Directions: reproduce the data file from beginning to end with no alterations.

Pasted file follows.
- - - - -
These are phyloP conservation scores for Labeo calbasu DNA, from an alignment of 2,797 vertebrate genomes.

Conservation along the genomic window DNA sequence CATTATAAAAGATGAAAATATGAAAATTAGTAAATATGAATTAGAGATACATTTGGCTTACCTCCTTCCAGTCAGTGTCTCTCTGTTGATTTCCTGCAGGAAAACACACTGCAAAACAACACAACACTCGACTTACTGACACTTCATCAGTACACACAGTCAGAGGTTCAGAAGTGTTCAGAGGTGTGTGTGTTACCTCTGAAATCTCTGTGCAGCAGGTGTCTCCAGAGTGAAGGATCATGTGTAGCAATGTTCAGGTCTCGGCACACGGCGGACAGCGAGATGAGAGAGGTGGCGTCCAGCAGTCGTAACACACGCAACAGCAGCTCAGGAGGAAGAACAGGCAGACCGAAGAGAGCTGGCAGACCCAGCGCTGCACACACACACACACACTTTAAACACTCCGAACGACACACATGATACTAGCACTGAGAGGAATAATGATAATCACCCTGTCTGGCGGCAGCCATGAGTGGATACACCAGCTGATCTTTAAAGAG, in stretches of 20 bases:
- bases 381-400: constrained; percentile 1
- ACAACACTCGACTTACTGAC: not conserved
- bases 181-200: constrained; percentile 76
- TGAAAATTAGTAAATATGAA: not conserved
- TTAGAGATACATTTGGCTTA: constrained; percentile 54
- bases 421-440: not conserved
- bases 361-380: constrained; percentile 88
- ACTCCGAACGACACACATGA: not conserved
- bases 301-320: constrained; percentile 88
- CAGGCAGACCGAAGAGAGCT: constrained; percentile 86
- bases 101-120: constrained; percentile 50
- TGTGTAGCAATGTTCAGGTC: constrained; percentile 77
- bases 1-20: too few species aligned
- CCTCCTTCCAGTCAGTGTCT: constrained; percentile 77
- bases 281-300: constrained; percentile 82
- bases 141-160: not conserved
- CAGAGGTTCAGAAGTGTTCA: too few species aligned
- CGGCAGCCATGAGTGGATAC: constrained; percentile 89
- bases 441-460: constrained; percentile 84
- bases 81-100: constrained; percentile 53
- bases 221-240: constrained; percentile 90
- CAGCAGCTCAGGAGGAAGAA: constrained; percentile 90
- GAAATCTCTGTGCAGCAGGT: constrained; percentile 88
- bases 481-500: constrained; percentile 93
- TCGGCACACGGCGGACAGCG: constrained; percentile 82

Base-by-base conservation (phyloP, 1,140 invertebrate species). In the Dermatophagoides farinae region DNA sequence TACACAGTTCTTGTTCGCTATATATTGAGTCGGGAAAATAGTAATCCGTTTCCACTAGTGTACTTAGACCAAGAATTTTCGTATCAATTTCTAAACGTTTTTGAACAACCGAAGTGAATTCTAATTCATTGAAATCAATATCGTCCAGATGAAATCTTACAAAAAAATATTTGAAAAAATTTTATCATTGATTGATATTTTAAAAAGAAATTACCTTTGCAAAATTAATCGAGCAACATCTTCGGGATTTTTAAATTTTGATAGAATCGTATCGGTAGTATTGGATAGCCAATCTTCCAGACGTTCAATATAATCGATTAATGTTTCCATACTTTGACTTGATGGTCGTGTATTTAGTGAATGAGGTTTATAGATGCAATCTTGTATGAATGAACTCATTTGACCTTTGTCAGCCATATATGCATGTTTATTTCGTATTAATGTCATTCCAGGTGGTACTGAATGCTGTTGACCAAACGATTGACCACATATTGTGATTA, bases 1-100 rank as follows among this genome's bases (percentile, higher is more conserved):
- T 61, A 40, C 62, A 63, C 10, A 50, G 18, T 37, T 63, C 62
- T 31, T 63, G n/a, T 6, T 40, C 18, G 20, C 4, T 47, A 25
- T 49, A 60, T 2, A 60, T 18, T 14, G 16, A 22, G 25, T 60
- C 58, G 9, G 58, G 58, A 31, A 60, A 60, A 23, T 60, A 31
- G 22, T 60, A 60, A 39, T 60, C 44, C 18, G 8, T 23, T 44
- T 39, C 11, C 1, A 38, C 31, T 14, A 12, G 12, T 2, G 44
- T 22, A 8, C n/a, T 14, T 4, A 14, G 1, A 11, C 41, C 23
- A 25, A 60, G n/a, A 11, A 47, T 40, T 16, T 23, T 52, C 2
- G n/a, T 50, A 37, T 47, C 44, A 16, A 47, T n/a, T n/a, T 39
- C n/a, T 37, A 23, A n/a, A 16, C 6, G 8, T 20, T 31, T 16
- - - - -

These are phyloP conservation scores for Labeo calbasu DNA, from an alignment of 2,797 vertebrate genomes.

Conservation along the genomic window DNA sequence CATTATAAAAGATGAAAATATGAAAATTAGTAAATATGAATTAGAGATACATTTGGCTTACCTCCTTCCAGTCAGTGTCTCTCTGTTGATTTCCTGCAGGAAAACACACTGCAAAACAACACAACACTCGACTTACTGACACTTCATCAGTACACACAGTCAGAGGTTCAGAAGTGTTCAGAGGTGTGTGTGTTACCTCTGAAATCTCTGTGCAGCAGGTGTCTCCAGAGTGAAGGATCATGTGTAGCAATGTTCAGGTCTCGGCACACGGCGGACAGCGAGATGAGAGAGGTGGCGTCCAGCAGTCGTAACACACGCAACAGCAGCTCAGGAGGAAGAACAGGCAGACCGAAGAGAGCTGGCAGACCCAGCGCTGCACACACACACACACACTTTAAACACTCCGAACGACACACATGATACTAGCACTGAGAGGAATAATGATAATCACCCTGTCTGGCGGCAGCCATGAGTGGATACACCAGCTGATCTTTAAAGAG, in stretches of 20 bases:
- bases 381-400: constrained; percentile 1
- ACAACACTCGACTTACTGAC: not conserved
- bases 181-200: constrained; percentile 76
- TGAAAATTAGTAAATATGAA: not conserved
- TTAGAGATACATTTGGCTTA: constrained; percentile 54
- bases 421-440: not conserved
- bases 361-380: constrained; percentile 88
- ACTCCGAACGACACACATGA: not conserved
- bases 301-320: constrained; percentile 88
- CAGGCAGACCGAAGAGAGCT: constrained; percentile 86
- bases 101-120: constrained; percentile 50
- TGTGTAGCAATGTTCAGGTC: constrained; percentile 77
- bases 1-20: too few species aligned
- CCTCCTTCCAGTCAGTGTCT: constrained; percentile 77
- bases 281-300: constrained; percentile 82
- bases 141-160: not conserved
- CAGAGGTTCAGAAGTGTTCA: too few species aligned
- CGGCAGCCATGAGTGGATAC: constrained; percentile 89
- bases 441-460: constrained; percentile 84
- bases 81-100: constrained; percentile 53
- bases 221-240: constrained; percentile 90
- CAGCAGCTCAGGAGGAAGAA: constrained; percentile 90
- GAAATCTCTGTGCAGCAGGT: constrained; percentile 88
- bases 481-500: constrained; percentile 93
- TCGGCACACGGCGGACAGCG: constrained; percentile 82

Base-by-base conservation (phyloP, 1,140 invertebrate species). In the Dermatophagoides farinae region DNA sequence TACACAGTTCTTGTTCGCTATATATTGAGTCGGGAAAATAGTAATCCGTTTCCACTAGTGTACTTAGACCAAGAATTTTCGTATCAATTTCTAAACGTTTTTGAACAACCGAAGTGAATTCTAATTCATTGAAATCAATATCGTCCAGATGAAATCTTACAAAAAAATATTTGAAAAAATTTTATCATTGATTGATATTTTAAAAAGAAATTACCTTTGCAAAATTAATCGAGCAACATCTTCGGGATTTTTAAATTTTGATAGAATCGTATCGGTAGTATTGGATAGCCAATCTTCCAGACGTTCAATATAATCGATTAATGTTTCCATACTTTGACTTGATGGTCGTGTATTTAGTGAATGAGGTTTATAGATGCAATCTTGTATGAATGAACTCATTTGACCTTTGTCAGCCATATATGCATGTTTATTTCGTATTAATGTCATTCCAGGTGGTACTGAATGCTGTTGACCAAACGATTGACCACATATTGTGATTA, bases 1-100 rank as follows among this genome's bases (percentile, higher is more conserved):
- T 61, A 40, C 62, A 63, C 10, A 50, G 18, T 37, T 63, C 62
- T 31, T 63, G n/a, T 6, T 40, C 18, G 20, C 4, T 47, A 25
- T 49, A 60, T 2, A 60, T 18, T 14, G 16, A 22, G 25, T 60
- C 58, G 9, G 58, G 58, A 31, A 60, A 60, A 23, T 60, A 31
- G 22, T 60, A 60, A 39, T 60, C 44, C 18, G 8, T 23, T 44
- T 39, C 11, C 1, A 38, C 31, T 14, A 12, G 12, T 2, G 44
- T 22, A 8, C n/a, T 14, T 4, A 14, G 1, A 11, C 41, C 23
- A 25, A 60, G n/a, A 11, A 47, T 40, T 16, T 23, T 52, C 2
- G n/a, T 50, A 37, T 47, C 44, A 16, A 47, T n/a, T n/a, T 39
- C n/a, T 37, A 23, A n/a, A 16, C 6, G 8, T 20, T 31, T 16